Sure, the kids were thrilled with leaf pit at the end of the slide.

But now I have to wait for another kid to burn through their cash to in order to get the grass seed sown and lime thrown down.  Good thing I’ve got one going through a Pokemon craze.  At $3 per pack of cards it shouldn’t take long for Middle to be asking for a way to earn more money.  Who says addiction doesn’t pay off?

As well as getting the yard work done, we brought in fresh hay for the winter.  Hay rolls result in lots of excitement in the barn yard.  Because they are yummy, excellent for sitting on, and full of jumping fun.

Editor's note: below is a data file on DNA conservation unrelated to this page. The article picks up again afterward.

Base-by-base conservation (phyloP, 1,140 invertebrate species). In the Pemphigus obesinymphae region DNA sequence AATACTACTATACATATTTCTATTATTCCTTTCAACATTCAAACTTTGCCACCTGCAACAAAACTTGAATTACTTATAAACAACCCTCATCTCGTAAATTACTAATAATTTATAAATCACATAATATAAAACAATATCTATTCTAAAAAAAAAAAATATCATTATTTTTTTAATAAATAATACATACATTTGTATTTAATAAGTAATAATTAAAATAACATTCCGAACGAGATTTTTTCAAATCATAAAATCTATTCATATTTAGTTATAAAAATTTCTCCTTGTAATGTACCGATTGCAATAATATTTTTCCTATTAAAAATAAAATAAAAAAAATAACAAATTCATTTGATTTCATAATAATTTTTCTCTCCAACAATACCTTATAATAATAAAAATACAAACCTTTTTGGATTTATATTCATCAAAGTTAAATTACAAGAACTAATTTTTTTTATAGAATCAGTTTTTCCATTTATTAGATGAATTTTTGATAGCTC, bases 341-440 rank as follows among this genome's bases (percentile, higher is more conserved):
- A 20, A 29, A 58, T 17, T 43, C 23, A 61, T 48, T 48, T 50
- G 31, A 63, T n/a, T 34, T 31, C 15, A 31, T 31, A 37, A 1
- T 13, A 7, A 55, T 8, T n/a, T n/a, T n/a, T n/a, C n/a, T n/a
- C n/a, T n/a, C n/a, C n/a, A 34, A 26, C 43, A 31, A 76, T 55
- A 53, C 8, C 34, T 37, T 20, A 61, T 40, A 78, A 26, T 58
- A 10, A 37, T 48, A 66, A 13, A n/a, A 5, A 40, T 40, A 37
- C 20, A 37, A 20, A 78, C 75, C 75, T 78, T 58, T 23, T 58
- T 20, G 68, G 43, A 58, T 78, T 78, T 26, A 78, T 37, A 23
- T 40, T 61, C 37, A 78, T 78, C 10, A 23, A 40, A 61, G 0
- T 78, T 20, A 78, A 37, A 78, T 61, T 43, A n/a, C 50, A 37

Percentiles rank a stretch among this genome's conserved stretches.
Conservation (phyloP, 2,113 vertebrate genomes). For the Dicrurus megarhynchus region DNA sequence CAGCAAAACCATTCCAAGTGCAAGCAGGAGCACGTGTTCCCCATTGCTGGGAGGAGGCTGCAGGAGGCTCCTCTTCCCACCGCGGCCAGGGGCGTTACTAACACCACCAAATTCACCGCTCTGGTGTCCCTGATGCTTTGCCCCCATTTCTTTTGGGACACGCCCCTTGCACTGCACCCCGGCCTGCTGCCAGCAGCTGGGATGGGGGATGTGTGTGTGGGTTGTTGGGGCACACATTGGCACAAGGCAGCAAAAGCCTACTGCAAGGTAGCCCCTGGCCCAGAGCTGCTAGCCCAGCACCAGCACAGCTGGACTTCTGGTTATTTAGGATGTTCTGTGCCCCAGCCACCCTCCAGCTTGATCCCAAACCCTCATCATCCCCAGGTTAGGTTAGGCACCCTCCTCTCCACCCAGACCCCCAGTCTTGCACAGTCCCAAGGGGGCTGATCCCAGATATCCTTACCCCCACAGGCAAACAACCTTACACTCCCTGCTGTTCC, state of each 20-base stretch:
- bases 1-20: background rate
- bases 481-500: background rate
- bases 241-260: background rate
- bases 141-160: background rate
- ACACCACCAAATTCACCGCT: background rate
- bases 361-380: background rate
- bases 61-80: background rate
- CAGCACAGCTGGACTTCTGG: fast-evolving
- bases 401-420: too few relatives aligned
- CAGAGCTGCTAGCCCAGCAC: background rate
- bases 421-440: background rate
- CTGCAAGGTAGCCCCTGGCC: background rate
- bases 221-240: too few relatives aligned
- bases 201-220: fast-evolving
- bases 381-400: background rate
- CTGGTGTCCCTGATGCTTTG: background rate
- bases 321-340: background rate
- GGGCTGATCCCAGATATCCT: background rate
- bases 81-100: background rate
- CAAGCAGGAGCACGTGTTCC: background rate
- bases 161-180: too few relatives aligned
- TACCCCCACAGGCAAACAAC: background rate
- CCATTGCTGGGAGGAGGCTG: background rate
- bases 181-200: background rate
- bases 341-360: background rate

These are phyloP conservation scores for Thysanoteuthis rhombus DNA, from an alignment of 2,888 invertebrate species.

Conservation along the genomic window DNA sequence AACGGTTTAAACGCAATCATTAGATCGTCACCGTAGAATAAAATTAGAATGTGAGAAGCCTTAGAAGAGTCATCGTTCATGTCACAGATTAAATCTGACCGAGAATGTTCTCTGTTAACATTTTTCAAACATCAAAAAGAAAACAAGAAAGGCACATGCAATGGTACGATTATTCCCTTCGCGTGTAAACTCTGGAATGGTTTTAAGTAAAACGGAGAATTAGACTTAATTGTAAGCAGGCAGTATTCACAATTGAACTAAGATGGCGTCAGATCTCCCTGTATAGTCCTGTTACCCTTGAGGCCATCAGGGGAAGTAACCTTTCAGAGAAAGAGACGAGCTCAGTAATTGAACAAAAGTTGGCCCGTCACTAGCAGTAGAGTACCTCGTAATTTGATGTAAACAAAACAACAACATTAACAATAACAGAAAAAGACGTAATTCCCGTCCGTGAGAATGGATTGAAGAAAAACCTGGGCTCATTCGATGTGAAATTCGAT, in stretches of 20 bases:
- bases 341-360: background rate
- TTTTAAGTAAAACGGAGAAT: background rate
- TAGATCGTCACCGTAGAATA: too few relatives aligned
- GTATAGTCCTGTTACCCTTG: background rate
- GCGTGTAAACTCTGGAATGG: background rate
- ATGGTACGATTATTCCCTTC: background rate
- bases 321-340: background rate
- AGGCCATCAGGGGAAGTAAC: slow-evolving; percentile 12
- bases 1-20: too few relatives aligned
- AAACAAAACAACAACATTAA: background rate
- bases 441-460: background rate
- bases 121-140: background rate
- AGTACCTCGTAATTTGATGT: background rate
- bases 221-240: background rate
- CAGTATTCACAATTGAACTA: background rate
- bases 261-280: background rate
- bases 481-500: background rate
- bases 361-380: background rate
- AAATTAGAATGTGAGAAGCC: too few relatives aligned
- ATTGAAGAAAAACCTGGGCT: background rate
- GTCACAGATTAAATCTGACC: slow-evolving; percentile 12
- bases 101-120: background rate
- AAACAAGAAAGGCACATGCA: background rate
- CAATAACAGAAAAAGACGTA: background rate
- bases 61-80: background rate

Too bad the hay splinters and rashes on arms and legs from rolling them in are not quite as fun.  Not even half as fun.  Pretty much not fun at all.  Which is why we were alarmed to discover one of the rolls was moldy.  Maybe.  I’m not sure but the goats, the sheep, and even the fat pony refuse to eat it.  It feels kind of damp in the center.  I think.  And it smells moldy.  I guess.  I really am not sure what moldy hay is like.  It might just be more weedy and stemmy than usual.  There’s definitely a lot of seed heads in it because it shoots white dandelion-like fluff everywhere when you pull out tufts of hay.